Archaeology Personal Statement
Finding a Denarius of Domitian was one of the highlights of the “Discovering Dorchester” archaeological dig this summer with Oxford Archaeology & Oxford University. I put into practice some of my first year A level Archaeology course and confirmed my fascination with civilisations of the past. During the dig I gained practical experience for example, using a mattock to excavate an Anglo-Saxon posthole and excavating many amphora sherds and cow mandibles. I learned about excavation, site photography, artefact recording and how to complete context recording sheets.
I enjoyed work experience with xxxxxxxx Archaeology, assisting with an excavation in Worcester, as well as helping label and categorize finds from a medieval site in Ludlow. Having an insight into both commercial and academic archaeology has endorsed my interest in the subject.
Studying Philosophy and Ethics at A level is providing me with analytical skills I feel will be useful for an archaeology degree, as criticising evidence and theories is a key to archaeological progress. Additionally studying Psychology has given me an insight into the humanity behind evolution. Studying how people behave in their social relationships and cultures personifies archaeology for me.
Tracing my genealogy on the Isle of Skye back to the 13th Century intrigued me. The Highland Clearances caused by hostile landlords, climate factors and forced migration prompted my interest in researching why some civilisations fail. I have recently read ‘Collapse: Why Societies Choose to Fail or Survive’ by Jared Diamond and watched many of his online lectures. The book particularly illustrated the effects of deforestation, soil erosion and climate change; factors whose importance I underestimated as a cause of societal failure. Easter Island is now on my list to visit, especially as recent excavations have discovered bodies to the Easter Island statues.
My archaeological interests have taken me to the fascinating Roman Cisterns of Istanbul, with its fallen Medusa statue. I also found the transformation processes a religious building can go through over time particularly evident in the Hagia Sophia. Visiting Stonehenge was a huge source of enchantment, especially the mystery of the Blue Stones. Moreover, now because of the discovery of the ‘Superhenge’. I have also partaken in artefact handling at the Ashmolean Museum where I was thrilled to handle a small faience hedgehog from Ancient Egypt. I have also visited the Bronze Age mines in Llandudno, the British Museum, Chester Amphitheatre, hillforts in north Herefordshire, and I am planning on visiting West Kennet Long Barrow later this year to research my particular interest in excarnation. I am reading British Archaeology magazines to give me insight into current research. Andy Young’s article on ‘Knobs, spirals, fire and platonic solids’ was of particular interest to me, showing how experimental archaeology can be used to explain and aid theories.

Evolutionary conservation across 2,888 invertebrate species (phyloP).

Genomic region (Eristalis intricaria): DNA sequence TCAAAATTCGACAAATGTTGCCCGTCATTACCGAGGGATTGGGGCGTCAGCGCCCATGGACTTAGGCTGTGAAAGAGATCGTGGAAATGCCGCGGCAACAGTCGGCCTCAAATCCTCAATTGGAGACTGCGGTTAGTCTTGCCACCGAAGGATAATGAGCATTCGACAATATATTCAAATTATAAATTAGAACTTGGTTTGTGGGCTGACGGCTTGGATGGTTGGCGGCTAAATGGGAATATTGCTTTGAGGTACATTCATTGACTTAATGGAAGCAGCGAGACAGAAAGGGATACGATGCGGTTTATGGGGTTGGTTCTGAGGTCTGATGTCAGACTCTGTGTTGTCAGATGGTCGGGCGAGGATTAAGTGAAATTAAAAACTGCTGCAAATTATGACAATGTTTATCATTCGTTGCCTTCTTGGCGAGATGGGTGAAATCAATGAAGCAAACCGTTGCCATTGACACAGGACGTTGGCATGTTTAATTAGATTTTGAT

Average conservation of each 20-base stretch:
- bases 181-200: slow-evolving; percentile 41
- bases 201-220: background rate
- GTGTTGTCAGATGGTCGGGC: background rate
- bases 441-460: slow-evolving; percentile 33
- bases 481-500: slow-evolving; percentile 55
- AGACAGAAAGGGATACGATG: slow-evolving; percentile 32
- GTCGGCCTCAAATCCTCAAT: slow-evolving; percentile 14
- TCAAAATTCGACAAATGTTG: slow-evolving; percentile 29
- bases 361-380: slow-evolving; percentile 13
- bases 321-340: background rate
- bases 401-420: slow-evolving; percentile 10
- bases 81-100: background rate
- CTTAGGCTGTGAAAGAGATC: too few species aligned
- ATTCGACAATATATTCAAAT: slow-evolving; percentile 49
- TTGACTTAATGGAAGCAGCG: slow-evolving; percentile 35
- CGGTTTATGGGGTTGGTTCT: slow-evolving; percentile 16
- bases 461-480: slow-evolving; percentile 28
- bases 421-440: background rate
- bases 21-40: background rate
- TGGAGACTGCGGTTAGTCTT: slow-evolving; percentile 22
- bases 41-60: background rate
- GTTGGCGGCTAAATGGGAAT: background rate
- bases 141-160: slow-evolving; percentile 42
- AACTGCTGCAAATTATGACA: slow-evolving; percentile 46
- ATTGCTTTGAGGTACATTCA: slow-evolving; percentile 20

Combining my studies with being a St John Ambulance cadet for the last 5 years has given me the chance to work and communicate well as a member of a team. I make important, complex decisions quickly and this year have been nominated for an award. I am a ballroom dancer to Gold Bar level which requires much regular practice and tenacity. I am deputy editor of our sixth form newspaper, a published poet and was runner up for the Young Poet Laureate of xxxxxxxshire.
I would relish the opportunity to study for a degree in Archaeology. To explore a subject I feel passionate about would develop my ability to analyse, question and understand more about how societies have evolved through their material remains and why that’s important today.
There is no profile associated with this personal statement, as the writer has requested to remain anonymous.
University of Oxford, Interview, no offer
University College London - Offer
Durham University - Offer
Liverpool University - Offer
University of York - Offer
This personal statement is unrated